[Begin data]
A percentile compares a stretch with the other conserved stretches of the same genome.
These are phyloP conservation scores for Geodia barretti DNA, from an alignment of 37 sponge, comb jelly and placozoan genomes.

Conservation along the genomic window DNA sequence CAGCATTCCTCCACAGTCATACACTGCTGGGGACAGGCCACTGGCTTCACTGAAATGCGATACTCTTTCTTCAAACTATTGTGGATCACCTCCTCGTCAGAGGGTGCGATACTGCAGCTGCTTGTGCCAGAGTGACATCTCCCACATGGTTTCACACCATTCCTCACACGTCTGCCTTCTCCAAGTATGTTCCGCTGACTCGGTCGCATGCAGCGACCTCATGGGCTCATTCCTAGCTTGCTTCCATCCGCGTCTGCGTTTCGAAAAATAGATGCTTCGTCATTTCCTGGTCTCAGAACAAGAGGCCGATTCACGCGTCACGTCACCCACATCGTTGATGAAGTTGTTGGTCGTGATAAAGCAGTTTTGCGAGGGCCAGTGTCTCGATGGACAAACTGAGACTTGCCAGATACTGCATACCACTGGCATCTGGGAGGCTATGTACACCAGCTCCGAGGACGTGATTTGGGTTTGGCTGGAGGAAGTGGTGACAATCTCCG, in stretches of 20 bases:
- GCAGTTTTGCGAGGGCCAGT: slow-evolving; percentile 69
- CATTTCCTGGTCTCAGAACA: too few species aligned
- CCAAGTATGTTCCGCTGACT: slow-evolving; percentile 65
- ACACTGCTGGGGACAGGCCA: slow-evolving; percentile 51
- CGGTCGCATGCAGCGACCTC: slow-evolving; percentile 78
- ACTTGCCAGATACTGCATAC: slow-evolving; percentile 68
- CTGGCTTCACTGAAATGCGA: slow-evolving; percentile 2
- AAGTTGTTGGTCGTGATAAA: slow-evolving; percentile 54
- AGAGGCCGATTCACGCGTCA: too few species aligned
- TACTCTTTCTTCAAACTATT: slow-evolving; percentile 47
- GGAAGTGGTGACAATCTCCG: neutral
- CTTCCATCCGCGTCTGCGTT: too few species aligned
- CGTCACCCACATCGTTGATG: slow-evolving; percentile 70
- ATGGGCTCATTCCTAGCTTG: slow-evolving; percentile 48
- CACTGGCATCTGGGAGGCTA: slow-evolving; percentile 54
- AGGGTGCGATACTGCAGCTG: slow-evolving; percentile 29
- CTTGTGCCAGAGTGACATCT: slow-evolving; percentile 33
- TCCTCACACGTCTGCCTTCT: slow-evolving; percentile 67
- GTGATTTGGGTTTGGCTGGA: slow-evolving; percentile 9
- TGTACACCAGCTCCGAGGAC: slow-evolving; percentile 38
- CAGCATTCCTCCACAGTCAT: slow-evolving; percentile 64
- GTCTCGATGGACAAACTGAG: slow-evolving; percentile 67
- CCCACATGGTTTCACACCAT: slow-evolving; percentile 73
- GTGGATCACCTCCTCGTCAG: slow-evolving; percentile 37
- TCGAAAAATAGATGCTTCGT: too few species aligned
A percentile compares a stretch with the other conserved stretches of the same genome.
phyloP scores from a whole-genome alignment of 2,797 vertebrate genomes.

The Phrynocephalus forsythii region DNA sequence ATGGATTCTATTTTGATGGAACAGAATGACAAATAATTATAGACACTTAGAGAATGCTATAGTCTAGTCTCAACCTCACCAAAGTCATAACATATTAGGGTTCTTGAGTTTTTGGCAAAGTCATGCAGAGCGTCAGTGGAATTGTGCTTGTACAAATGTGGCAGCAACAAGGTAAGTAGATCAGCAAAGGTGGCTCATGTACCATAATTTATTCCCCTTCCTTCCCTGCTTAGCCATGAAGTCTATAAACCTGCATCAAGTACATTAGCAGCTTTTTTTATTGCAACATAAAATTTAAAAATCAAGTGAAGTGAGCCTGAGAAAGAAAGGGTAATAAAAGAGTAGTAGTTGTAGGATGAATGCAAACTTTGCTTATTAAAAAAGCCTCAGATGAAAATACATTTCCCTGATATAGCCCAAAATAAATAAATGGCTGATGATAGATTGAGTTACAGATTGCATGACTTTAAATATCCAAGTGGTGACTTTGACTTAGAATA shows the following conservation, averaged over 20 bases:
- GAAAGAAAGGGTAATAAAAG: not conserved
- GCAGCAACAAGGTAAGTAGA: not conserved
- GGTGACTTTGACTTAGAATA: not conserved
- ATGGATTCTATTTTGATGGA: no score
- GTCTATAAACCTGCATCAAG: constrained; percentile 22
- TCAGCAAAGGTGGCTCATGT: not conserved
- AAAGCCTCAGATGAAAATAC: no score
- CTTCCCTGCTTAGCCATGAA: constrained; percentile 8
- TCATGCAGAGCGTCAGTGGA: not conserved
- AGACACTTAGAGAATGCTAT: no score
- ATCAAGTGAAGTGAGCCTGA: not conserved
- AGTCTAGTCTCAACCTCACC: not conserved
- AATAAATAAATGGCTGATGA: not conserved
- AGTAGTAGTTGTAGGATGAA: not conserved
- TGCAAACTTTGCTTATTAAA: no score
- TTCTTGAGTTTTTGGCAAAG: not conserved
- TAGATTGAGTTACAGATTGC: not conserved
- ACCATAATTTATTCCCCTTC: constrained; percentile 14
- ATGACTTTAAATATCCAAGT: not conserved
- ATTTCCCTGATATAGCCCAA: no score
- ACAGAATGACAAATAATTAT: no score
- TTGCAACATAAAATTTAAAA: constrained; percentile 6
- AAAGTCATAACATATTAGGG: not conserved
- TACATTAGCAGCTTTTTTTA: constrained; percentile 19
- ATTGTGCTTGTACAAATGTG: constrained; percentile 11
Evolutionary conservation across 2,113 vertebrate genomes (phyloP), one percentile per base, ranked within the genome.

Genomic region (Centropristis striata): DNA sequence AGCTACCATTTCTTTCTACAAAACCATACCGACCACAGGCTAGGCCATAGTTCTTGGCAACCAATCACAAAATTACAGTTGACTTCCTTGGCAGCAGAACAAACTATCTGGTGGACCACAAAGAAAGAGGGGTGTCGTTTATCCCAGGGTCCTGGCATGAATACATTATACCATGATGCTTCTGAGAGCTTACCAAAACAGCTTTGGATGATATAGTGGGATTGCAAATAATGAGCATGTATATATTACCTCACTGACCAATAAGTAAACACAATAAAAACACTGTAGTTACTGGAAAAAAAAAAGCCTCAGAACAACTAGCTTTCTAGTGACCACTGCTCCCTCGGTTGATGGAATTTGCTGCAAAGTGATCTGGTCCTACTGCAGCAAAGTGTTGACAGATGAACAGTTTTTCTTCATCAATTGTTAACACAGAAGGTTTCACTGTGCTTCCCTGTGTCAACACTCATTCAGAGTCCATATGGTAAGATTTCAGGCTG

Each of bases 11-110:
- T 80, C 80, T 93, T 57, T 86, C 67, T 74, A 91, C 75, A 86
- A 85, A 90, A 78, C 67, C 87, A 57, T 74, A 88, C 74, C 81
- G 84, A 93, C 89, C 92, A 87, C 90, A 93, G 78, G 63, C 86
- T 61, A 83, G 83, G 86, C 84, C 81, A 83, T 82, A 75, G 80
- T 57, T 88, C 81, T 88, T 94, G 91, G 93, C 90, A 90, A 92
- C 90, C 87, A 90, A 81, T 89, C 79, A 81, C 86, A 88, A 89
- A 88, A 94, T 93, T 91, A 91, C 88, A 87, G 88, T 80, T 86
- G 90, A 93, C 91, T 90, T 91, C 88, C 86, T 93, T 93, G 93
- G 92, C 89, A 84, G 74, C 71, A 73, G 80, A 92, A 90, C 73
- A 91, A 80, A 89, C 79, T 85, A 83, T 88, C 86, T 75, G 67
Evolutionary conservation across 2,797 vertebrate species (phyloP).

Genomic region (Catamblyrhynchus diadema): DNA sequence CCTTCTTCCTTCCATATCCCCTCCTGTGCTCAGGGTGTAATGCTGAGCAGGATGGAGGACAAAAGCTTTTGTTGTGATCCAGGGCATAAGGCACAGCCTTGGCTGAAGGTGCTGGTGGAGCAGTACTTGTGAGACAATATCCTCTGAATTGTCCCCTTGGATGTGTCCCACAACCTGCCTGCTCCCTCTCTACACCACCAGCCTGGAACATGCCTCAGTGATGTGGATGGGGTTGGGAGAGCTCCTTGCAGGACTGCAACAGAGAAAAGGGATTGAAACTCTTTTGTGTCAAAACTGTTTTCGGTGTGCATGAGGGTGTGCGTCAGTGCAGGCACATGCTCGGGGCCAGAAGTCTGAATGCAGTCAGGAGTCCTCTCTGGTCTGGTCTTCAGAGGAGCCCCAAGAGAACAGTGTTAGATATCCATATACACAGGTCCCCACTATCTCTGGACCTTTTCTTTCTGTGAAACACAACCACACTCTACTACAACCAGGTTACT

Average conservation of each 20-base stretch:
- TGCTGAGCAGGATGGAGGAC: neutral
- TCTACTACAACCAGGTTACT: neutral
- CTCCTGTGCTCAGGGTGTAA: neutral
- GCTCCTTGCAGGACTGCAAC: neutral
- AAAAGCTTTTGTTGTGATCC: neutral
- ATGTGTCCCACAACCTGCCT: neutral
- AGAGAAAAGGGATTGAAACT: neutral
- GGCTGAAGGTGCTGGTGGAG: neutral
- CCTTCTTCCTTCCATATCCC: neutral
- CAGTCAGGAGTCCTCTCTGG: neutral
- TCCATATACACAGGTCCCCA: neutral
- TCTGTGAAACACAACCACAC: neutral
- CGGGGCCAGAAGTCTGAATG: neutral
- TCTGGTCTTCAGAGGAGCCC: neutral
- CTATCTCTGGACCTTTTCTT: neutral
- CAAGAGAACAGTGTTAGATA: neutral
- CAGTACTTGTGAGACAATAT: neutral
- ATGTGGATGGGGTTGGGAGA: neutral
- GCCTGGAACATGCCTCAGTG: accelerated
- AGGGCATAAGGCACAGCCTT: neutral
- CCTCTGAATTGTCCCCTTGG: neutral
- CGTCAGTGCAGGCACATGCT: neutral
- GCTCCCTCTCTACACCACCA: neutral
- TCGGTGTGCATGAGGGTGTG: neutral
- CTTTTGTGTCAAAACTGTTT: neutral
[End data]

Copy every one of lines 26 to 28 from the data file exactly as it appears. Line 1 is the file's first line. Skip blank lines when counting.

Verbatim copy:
- CCCACATGGTTTCACACCAT: slow-evolving; percentile 73
- GTGGATCACCTCCTCGTCAG: slow-evolving; percentile 37
- TCGAAAAATAGATGCTTCGT: too few species aligned